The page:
The 10th anniversary of the BRICS Business Council calls for a reflection on the work of the council, with a key focus on milestones achieved and the identification of areas of improvement in line with its mandate. The anniversary provides South Africa with an opportunity to reimagine the operating model of the council and assess critical opportunities to develop a meaningful trajectory.
During the past decade, the focus was largely on knowledge-sharing and the development of processes, with moderate levels of success. The next decade must inject a level of pragmatism into the work programme of the BRICS Business Council through: (i) delivery of tangible projects across BRICS countries by introducing legacy/flagship projects that may be implemented in partnership with government; (ii) trade and investment promotion with targeted trade missions, building intra-BRICS sector networks, as well as acting as a critical access point for business to government to unblock challenges; and (iii) ensuring learning, knowledge-sharing and advocacy through understanding how our partner BRICS countries approach common development challenges confronting business, and develop recommendations.
South Africa assumed the chair of BRICS nations this year under the theme, BRICS & Africa: Partnerships for mutually accelerated growth, sustainable development and inclusive multilateralism.
The SA Chapter of the BRICS Business Council will ensure the two economic priorities of our chairship are achieved. The priority is developing a partnership toward an Equitable Just Transition.
One of the key outcomes of this initiative will be the establishment of an African Centre of Excellence, which will network with centres of excellence across the African continent and the BRICS countries to share and collaborate on projects related to the Just Energy Transition.
The second priority is around transforming education and skills development for the future. The expected outcome of this initiative will be: (i) the development of BRICS energy skills benchmarking; (ii) the identification of current jobs data and statistics; (iii) a BRICS cooperative skills planning approach for the Just Energy Transition; and (iv) identification of high impact areas where we need to undertake skills ecosystem mapping within the BRICS nations.
The chairship will also work with other affiliate nations to diligently track the trade statistics amongst the BRICS nations; identify areas where trade performance has not met expectations; seek to understand the cause of the underperformance and propose solutions to identified non-tariff barrier challenges.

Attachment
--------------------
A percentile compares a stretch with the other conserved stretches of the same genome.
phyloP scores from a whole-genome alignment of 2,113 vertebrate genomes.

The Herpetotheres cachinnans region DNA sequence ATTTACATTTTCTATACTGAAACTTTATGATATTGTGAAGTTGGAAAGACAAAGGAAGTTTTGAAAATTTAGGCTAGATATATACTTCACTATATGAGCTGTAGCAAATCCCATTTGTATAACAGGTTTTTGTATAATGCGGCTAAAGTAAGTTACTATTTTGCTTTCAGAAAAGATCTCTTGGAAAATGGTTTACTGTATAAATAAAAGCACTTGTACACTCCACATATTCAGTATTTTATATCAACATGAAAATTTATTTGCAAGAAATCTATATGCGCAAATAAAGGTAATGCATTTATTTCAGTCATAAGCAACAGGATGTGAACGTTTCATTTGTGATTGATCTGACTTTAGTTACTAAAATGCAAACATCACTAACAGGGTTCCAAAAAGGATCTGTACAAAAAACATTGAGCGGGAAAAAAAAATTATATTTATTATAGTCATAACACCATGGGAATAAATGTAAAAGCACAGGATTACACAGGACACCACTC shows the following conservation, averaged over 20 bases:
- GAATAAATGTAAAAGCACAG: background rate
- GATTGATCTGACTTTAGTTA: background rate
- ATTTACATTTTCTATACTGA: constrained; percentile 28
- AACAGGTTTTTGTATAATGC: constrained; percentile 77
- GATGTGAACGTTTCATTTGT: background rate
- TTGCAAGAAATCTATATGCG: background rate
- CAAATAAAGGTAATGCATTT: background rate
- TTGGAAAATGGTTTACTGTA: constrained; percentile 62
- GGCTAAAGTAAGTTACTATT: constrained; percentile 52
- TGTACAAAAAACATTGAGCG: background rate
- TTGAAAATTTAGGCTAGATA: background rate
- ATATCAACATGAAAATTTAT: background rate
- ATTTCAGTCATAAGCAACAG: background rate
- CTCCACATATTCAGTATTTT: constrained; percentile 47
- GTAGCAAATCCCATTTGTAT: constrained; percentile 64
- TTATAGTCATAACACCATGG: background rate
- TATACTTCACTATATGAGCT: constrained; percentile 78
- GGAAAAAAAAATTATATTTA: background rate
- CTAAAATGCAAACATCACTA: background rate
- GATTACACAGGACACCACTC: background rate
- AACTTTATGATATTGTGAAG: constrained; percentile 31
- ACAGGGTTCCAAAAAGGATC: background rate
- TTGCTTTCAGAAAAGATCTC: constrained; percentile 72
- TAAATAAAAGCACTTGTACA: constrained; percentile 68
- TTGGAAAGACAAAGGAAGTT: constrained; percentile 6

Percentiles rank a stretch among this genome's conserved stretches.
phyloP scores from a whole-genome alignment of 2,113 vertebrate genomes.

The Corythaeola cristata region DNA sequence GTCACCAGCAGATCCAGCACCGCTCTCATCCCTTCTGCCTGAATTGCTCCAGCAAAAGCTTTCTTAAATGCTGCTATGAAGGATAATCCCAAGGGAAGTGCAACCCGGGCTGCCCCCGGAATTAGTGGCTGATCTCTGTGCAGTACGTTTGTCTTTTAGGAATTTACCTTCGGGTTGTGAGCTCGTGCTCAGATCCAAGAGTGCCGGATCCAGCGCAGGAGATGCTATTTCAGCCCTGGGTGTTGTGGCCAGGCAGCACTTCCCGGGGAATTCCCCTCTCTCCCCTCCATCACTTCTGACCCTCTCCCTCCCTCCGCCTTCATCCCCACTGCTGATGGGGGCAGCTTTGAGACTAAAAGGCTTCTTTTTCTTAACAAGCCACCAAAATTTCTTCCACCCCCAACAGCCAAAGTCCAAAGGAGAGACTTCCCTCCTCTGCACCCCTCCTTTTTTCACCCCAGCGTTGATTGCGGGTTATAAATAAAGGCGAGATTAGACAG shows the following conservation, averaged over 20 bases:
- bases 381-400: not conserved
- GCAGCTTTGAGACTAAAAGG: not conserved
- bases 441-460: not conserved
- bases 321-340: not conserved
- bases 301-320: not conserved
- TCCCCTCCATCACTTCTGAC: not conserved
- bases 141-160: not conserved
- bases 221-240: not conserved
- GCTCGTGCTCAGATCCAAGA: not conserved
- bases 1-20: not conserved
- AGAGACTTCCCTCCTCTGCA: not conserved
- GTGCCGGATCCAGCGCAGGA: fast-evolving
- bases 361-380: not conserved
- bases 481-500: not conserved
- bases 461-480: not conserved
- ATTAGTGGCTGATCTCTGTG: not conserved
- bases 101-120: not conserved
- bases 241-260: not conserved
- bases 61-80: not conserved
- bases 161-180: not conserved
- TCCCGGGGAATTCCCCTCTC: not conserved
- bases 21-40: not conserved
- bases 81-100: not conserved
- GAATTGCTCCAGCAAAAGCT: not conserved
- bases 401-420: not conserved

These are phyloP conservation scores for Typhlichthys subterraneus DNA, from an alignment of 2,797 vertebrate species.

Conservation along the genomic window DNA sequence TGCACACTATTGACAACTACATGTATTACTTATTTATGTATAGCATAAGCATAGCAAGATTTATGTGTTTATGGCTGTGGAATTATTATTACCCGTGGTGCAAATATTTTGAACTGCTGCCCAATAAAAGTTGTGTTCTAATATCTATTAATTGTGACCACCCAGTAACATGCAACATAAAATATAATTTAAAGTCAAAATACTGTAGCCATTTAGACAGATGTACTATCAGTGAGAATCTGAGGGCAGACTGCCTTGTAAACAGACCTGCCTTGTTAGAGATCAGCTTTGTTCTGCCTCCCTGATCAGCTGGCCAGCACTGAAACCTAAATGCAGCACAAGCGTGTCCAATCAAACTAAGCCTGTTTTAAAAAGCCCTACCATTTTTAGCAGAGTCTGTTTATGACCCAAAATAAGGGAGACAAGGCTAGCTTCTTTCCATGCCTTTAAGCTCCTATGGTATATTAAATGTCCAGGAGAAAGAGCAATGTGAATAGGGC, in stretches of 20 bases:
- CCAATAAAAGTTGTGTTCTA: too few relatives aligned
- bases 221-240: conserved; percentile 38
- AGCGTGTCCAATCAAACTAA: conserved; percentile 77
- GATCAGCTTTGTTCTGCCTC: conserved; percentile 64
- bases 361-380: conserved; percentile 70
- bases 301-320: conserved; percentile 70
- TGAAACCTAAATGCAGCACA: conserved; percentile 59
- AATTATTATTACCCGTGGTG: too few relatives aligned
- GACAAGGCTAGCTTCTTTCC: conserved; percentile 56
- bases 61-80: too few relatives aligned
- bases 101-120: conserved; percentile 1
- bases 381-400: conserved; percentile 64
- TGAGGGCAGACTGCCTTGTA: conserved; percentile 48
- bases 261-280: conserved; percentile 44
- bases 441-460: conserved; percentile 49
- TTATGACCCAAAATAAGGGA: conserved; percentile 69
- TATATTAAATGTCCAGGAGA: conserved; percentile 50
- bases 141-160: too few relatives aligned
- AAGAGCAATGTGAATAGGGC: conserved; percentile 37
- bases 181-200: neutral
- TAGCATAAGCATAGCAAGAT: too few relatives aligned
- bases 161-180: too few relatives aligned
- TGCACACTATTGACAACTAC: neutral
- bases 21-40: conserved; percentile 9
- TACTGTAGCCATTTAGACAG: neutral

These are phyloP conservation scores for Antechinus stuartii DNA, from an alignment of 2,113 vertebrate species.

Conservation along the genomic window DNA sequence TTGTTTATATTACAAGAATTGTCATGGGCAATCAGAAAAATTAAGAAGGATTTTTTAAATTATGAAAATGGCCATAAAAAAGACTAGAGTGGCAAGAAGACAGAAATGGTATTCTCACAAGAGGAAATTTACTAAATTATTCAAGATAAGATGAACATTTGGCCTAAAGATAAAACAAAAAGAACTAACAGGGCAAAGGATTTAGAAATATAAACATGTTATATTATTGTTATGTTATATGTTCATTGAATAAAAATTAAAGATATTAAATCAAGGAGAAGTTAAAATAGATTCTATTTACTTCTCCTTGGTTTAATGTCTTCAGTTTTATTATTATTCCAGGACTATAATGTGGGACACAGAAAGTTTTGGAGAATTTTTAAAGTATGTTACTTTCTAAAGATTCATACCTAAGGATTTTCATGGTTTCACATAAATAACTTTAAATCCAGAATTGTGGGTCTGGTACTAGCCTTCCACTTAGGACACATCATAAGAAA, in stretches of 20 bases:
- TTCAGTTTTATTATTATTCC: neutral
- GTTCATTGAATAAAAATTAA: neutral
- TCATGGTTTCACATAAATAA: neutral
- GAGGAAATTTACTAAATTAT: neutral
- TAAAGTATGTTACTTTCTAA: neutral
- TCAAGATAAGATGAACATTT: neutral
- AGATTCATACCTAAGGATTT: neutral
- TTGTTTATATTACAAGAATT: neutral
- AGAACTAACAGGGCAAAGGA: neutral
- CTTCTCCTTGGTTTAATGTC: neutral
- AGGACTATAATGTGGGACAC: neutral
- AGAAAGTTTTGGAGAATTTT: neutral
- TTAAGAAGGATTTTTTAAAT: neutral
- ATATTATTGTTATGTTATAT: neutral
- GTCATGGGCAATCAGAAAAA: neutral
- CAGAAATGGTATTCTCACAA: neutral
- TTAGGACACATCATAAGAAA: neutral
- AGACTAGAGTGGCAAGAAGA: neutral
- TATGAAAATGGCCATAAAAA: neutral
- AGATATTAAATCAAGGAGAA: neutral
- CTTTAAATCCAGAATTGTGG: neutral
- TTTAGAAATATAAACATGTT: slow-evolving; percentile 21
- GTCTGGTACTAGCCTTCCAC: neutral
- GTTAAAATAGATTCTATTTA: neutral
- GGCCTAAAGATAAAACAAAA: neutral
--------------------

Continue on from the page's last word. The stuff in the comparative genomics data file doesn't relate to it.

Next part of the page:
The key practical outputs here must lead the BRICS nations to improve the transparency of the trade and investment climate in the framework of agreed obligations, creating favourable conditions for the development of mutual trade and foreign direct investment in the BRICS-Africa nations, as well as advancement of Africa’s global economic participation, with SA as a catalyst, thus improving the diversification of production and exports.
Through SA’s chairship, BRICS must recommit to work with Africa to drive industrialisation and infrastructure development, which are critical in enabling trade and investment on the continent
The SA BRICS Business Council is planning a roadshow to meet with regional business bodies on the continent and work with the office of the Secretary-General of the African Continental Free Trade Area to explore opportunities in the prioritised value chains for BRICS and Africa, and intra-Africa opportunities (agriculture and agro-processing, automotive and vehicle parts, pharmaceuticals, services, transportation, logistics and distribution) for the first set of interventions, to contribute to the acceleration of economic growth and facilitate access to technology and diversification of the export market at a business-to-business level on the continent.
In reimagining the BRICS Business Council to institutionalise a legacy of delivery, the council must work with the think-tank council to revisit the proposal around the development of an institutional research institute.
The research institute could be modeled similarly to the OECD, which can find solutions to common challenges, develop BRICS standards, share experiences and identify best practices to promote better policies for better lives distinctly suited to the BRICS and other developing countries. BM/DM